Disney is not the only theme park entertainment entity offering multi-park admission tickets, although they may have been the first to roll out the concept. Several years ago they rolled out Magic Your Way ticketing that offers flexibility in number of days — the more the buy the cheaper the admission per day. There is also an option to purchase a "Park Hopper" option, allowing guests to visit any Disney theme park on any day.
Now it seems everyone has jumped on the not-so-goofy bandwagon and the combinations of park admission packages are growing.
Multi-day, multi-park tickets are available for sister parks SeaWorld Orlando and Busch Gardens Tampa Bay. Universal Orlando offers multi-park tickets for its own Universal Studios and Islands of Adventure theme parks, as well as its dining/entertainment venue, CityWalk, and adjacent water park, Wet 'n Wild. Now there is even something called a 4- or 5-Park Orlando Flex Ticket that will get you into a combination of the above.
Deals are cropping up everywhere. Aquariums, zoos, and museums are jumping on the marketing bandwagon too; and, visitors are finding more often that annual passes and sometimes even regular admission offer far reaching benefits including discounts at competing attractions.
It may be due to the economy or competition, but whatever is driving this new age of cooperation, it has got to benefit the consumer.
Be careful, though. The very thing that sells the multi-park ticket – choices – also makes it confusing. And, making the wrong choices can cost you — sometimes more than the original single-park admission.
Before purchasing a multi-park ticket, take a look at the answers to these questions, cost comparisons, and purchasing tips:
Why Buy Them?
Money and convenience are definite reasons for purchasing multi-park tickets. Besides the obvious convenience of not standing in a variety of lines to purchase admission tickets at several parks or attractions, the primary reason for many is saving money. However, there are other reasons such as flexibility.
Teresa Plowright, says of the unlimited multi-day/park admissions, "Price is an extremely important consideration when you have three kids (especially when kids' prices ends at age 10), however, flexibility is also a very important feature. I really like the flexibility of leaving the park, taking a break during the heat of the day, and returning for (the) evening."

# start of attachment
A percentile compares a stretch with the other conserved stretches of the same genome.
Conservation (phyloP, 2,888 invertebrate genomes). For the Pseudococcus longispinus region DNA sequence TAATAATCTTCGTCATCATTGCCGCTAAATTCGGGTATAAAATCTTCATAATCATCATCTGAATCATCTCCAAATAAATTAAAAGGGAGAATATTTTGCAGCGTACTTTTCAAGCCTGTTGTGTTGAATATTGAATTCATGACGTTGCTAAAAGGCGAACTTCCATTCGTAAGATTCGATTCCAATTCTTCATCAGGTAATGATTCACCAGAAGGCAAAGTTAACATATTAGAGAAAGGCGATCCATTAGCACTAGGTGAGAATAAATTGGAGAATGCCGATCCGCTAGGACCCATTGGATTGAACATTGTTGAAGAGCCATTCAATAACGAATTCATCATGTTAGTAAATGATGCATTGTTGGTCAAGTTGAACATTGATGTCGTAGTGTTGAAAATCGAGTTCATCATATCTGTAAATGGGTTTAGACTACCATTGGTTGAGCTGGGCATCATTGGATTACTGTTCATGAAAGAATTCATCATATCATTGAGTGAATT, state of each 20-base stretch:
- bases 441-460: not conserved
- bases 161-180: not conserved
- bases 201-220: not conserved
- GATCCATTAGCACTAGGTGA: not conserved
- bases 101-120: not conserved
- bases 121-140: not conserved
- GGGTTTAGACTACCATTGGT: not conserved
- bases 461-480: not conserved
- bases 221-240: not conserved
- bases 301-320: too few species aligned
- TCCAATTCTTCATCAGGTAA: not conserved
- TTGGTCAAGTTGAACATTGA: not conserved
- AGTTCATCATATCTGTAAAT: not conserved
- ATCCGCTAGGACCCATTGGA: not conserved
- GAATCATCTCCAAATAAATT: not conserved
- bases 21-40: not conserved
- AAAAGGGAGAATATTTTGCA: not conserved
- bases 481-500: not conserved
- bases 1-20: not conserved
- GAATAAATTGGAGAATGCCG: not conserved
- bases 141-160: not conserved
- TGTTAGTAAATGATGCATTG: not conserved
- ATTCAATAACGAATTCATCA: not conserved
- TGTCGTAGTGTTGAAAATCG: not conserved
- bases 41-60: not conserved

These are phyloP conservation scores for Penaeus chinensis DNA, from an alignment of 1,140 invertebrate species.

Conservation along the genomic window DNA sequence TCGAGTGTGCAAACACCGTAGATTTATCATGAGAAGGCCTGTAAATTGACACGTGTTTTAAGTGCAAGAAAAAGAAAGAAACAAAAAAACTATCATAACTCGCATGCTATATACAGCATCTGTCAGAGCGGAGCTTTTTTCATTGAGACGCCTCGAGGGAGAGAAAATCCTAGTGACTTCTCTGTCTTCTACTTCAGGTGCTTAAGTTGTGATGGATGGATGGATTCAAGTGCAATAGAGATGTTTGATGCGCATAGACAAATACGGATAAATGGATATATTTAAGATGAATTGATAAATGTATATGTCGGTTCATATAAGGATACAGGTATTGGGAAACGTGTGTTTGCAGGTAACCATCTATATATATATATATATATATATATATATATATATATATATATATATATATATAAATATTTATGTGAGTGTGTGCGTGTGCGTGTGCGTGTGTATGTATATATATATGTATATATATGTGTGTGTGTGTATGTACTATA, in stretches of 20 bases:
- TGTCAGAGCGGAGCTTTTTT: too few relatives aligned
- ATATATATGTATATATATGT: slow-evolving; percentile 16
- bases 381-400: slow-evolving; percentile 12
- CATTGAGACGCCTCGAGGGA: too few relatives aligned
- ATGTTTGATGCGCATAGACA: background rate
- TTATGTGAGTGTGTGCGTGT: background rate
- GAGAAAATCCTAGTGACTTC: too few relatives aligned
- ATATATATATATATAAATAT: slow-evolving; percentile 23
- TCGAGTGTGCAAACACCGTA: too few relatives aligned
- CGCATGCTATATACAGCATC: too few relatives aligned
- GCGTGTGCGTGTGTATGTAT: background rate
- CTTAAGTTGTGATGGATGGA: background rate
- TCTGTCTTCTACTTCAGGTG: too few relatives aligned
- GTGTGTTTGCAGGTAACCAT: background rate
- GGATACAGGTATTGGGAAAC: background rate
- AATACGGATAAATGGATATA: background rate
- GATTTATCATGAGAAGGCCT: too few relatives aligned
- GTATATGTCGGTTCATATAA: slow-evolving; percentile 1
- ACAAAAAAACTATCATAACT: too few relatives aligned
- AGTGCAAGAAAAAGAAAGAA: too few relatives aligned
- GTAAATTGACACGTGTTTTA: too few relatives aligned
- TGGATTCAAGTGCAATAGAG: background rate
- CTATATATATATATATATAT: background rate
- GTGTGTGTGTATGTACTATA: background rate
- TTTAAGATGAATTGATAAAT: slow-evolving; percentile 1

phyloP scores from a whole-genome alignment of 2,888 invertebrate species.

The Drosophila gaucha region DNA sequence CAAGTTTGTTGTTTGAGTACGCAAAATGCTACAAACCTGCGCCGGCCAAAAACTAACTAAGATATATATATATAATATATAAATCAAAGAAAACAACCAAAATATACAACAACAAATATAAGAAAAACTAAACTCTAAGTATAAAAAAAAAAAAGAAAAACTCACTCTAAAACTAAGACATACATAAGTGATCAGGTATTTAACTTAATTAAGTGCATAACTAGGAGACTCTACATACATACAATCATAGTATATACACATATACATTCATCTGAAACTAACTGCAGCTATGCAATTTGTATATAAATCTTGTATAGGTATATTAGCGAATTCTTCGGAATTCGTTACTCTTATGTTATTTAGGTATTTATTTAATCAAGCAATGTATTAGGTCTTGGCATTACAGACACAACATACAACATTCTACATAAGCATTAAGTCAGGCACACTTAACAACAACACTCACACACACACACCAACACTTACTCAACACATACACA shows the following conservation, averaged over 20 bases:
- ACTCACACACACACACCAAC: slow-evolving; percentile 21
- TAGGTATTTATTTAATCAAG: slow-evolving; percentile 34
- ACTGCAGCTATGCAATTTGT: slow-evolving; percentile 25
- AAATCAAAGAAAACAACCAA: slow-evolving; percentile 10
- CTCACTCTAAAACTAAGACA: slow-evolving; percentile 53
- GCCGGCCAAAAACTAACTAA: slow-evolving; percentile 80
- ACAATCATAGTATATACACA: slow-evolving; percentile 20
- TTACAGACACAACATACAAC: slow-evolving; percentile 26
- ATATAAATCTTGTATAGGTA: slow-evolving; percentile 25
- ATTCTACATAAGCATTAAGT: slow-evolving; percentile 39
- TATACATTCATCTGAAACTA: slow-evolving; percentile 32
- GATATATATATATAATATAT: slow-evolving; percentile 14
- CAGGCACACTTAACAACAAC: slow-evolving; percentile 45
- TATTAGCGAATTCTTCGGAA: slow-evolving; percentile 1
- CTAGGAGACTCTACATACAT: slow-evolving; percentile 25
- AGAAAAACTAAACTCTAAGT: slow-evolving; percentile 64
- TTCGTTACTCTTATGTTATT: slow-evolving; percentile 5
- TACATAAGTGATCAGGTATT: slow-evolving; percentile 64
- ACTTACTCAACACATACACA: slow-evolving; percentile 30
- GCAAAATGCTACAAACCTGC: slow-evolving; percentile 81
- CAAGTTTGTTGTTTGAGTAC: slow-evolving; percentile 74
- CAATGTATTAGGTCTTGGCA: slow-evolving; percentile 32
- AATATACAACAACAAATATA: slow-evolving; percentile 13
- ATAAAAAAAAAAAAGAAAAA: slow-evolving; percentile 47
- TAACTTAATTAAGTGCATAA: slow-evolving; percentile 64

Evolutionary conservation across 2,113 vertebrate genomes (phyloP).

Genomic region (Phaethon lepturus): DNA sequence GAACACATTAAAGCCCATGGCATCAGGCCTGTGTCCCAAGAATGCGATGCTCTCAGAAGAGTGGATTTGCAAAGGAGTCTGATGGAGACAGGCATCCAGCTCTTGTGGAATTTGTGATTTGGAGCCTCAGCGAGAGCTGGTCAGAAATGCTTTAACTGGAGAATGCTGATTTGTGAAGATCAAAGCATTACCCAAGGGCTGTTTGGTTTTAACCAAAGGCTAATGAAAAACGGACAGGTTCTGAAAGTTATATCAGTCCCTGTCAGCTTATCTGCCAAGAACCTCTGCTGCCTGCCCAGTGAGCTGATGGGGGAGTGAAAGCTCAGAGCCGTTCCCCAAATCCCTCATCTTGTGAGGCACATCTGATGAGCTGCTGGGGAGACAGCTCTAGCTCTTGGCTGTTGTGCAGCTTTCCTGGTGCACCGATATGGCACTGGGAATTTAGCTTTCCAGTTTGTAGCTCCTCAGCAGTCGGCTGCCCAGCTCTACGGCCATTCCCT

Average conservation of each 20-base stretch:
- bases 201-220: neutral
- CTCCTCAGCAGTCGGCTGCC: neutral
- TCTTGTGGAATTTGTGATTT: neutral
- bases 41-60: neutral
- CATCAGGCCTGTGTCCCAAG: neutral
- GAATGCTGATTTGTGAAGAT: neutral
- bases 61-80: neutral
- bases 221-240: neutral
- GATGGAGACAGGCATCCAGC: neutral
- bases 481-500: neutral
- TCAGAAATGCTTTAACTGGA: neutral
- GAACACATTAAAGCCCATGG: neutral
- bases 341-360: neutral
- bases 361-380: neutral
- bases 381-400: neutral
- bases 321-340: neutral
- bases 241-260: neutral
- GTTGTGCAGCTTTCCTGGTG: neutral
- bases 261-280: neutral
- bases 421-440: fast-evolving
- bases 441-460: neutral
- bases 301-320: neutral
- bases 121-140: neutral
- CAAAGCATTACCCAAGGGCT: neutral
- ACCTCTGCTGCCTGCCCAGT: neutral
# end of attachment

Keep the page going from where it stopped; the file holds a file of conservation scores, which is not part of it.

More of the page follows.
When asked about the ability to park-hop at Walt Disney World, Teresa said, "If your kids have been to Disney World before, they all have favorite rides they want to do! Park-hopping is great in those circumstances."
When asked if good savings on a multi-park ticket would encourage her to visit parks not already on her itinerary, she added, "Absolutely. If I was only moderately interested in a park, I'm not likely to buy tickets for it for my family; but, if it's included in our tickets, why not take a look.
We could leave after a couple of hours without a major investment."
Who Needs Them?
Multi-park tickets are designed to encourage attendance to parks and attractions while offering a price break as an incentive to the attendee. Those that would seem to benefit are vacationers that will be spending several days in one area and wish to experience a wide variety of theme park and attraction experiences.
When Can I Use Them?
The length of valid duration varies by ticket, but most set specific time frames and expiration dates — such as up to so many consecutive days. Each ticket has its own restrictions and it is a good idea to read these restrictions carefully BEFORE you purchase.
How Much Do you Save?
Of course, it depends on which tickets you choose. Typically, the more days or parks your ticket covers, the larger the savings.
As an example, a 4-Park Orlando Flex Ticket will save you about six percent over a one-time, single-day admission to each of the four parks and a 5-Park Orlando Flex Ticket will save you just about 15% over a one-time, single-day admission to the five parks. The good news here is that the tickets allow unlimited visits during 14 days, so the more you go, the more you save!
One important thing to remember is that you don't save if you don't make the most of the ticket. If you skip even one park or attraction, it may defeat your effort at saving money.
Arthur Levine summed it up best. "If the cost of a multi-park ticket will save you money over the cost of individually purchasing tickets to parks you were planning to visit, go for it. If you won't be able to use the features of a multi-park ticket enough to justify its cost, forget it. Similarly, if you'll feel pressured to visit the parks on a multi-park ticket to justify its cost and forego parks you'd really rather see, you should also forget it — even if the package represents a discount."